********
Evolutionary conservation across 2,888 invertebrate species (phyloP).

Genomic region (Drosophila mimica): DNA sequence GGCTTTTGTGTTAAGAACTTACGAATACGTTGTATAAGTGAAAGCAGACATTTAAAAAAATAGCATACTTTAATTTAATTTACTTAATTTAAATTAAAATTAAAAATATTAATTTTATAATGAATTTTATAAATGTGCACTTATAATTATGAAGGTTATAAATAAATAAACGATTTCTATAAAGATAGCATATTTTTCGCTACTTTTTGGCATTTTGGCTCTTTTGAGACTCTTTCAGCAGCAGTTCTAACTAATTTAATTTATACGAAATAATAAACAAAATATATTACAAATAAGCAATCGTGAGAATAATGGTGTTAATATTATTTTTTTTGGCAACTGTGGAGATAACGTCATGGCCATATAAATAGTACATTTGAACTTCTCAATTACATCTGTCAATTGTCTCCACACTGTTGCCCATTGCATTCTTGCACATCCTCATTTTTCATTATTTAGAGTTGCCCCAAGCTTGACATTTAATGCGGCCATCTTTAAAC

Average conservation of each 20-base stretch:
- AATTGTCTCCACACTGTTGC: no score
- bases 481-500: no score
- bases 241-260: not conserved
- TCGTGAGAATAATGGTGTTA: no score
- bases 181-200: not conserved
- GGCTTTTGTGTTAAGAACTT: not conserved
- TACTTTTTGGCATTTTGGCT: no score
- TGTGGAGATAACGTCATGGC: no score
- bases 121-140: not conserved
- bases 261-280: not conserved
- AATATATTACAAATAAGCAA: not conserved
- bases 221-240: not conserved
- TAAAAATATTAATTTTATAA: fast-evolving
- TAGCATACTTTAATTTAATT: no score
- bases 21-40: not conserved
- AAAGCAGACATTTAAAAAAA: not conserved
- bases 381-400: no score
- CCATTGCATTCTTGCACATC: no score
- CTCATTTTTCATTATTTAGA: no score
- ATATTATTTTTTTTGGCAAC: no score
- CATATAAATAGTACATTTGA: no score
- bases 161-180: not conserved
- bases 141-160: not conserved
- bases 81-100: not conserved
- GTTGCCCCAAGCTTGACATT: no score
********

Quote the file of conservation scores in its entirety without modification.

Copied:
Evolutionary conservation across 2,888 invertebrate species (phyloP).

Genomic region (Drosophila mimica): DNA sequence GGCTTTTGTGTTAAGAACTTACGAATACGTTGTATAAGTGAAAGCAGACATTTAAAAAAATAGCATACTTTAATTTAATTTACTTAATTTAAATTAAAATTAAAAATATTAATTTTATAATGAATTTTATAAATGTGCACTTATAATTATGAAGGTTATAAATAAATAAACGATTTCTATAAAGATAGCATATTTTTCGCTACTTTTTGGCATTTTGGCTCTTTTGAGACTCTTTCAGCAGCAGTTCTAACTAATTTAATTTATACGAAATAATAAACAAAATATATTACAAATAAGCAATCGTGAGAATAATGGTGTTAATATTATTTTTTTTGGCAACTGTGGAGATAACGTCATGGCCATATAAATAGTACATTTGAACTTCTCAATTACATCTGTCAATTGTCTCCACACTGTTGCCCATTGCATTCTTGCACATCCTCATTTTTCATTATTTAGAGTTGCCCCAAGCTTGACATTTAATGCGGCCATCTTTAAAC

Average conservation of each 20-base stretch:
- AATTGTCTCCACACTGTTGC: no score
- bases 481-500: no score
- bases 241-260: not conserved
- TCGTGAGAATAATGGTGTTA: no score
- bases 181-200: not conserved
- GGCTTTTGTGTTAAGAACTT: not conserved
- TACTTTTTGGCATTTTGGCT: no score
- TGTGGAGATAACGTCATGGC: no score
- bases 121-140: not conserved
- bases 261-280: not conserved
- AATATATTACAAATAAGCAA: not conserved
- bases 221-240: not conserved
- TAAAAATATTAATTTTATAA: fast-evolving
- TAGCATACTTTAATTTAATT: no score
- bases 21-40: not conserved
- AAAGCAGACATTTAAAAAAA: not conserved
- bases 381-400: no score
- CCATTGCATTCTTGCACATC: no score
- CTCATTTTTCATTATTTAGA: no score
- ATATTATTTTTTTTGGCAAC: no score
- CATATAAATAGTACATTTGA: no score
- bases 161-180: not conserved
- bases 141-160: not conserved
- bases 81-100: not conserved
- GTTGCCCCAAGCTTGACATT: no score